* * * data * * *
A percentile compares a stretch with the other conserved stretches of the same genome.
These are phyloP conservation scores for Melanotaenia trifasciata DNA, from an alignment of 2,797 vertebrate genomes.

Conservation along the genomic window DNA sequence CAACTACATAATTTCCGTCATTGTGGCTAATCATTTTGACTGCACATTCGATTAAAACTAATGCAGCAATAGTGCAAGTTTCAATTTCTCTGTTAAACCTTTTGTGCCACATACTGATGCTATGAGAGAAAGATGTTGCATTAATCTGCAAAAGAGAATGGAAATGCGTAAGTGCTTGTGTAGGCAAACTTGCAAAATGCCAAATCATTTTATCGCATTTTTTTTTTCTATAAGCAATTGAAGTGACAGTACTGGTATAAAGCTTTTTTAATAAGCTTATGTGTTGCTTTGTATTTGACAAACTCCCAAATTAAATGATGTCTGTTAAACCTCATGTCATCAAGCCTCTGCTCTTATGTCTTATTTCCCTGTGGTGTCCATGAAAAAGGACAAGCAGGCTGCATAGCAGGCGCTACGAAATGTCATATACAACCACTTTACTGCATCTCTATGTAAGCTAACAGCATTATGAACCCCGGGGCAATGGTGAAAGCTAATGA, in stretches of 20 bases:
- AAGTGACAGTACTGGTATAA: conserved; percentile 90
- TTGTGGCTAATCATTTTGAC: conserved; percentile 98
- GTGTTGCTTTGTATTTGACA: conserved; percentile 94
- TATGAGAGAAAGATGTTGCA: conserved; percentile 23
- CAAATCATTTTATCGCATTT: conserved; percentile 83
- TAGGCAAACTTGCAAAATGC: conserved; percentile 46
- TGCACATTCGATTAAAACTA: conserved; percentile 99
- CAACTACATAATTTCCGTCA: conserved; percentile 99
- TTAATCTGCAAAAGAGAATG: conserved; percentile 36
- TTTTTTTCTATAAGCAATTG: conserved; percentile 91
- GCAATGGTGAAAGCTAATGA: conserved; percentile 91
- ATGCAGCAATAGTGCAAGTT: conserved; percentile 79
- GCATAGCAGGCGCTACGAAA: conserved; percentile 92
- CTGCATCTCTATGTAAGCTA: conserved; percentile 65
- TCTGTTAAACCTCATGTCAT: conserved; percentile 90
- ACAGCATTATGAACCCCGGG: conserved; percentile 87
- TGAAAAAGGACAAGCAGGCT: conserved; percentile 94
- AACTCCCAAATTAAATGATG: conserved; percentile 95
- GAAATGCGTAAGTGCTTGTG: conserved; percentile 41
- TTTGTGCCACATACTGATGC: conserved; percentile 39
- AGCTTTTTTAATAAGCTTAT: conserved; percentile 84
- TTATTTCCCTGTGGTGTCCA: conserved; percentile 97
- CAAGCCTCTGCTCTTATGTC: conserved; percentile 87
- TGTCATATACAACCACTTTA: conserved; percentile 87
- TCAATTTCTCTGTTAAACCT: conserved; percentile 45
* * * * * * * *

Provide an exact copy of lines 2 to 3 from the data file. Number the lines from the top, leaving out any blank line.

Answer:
These are phyloP conservation scores for Melanotaenia trifasciata DNA, from an alignment of 2,797 vertebrate genomes.

Conservation along the genomic window DNA sequence CAACTACATAATTTCCGTCATTGTGGCTAATCATTTTGACTGCACATTCGATTAAAACTAATGCAGCAATAGTGCAAGTTTCAATTTCTCTGTTAAACCTTTTGTGCCACATACTGATGCTATGAGAGAAAGATGTTGCATTAATCTGCAAAAGAGAATGGAAATGCGTAAGTGCTTGTGTAGGCAAACTTGCAAAATGCCAAATCATTTTATCGCATTTTTTTTTTCTATAAGCAATTGAAGTGACAGTACTGGTATAAAGCTTTTTTAATAAGCTTATGTGTTGCTTTGTATTTGACAAACTCCCAAATTAAATGATGTCTGTTAAACCTCATGTCATCAAGCCTCTGCTCTTATGTCTTATTTCCCTGTGGTGTCCATGAAAAAGGACAAGCAGGCTGCATAGCAGGCGCTACGAAATGTCATATACAACCACTTTACTGCATCTCTATGTAAGCTAACAGCATTATGAACCCCGGGGCAATGGTGAAAGCTAATGA, in stretches of 20 bases: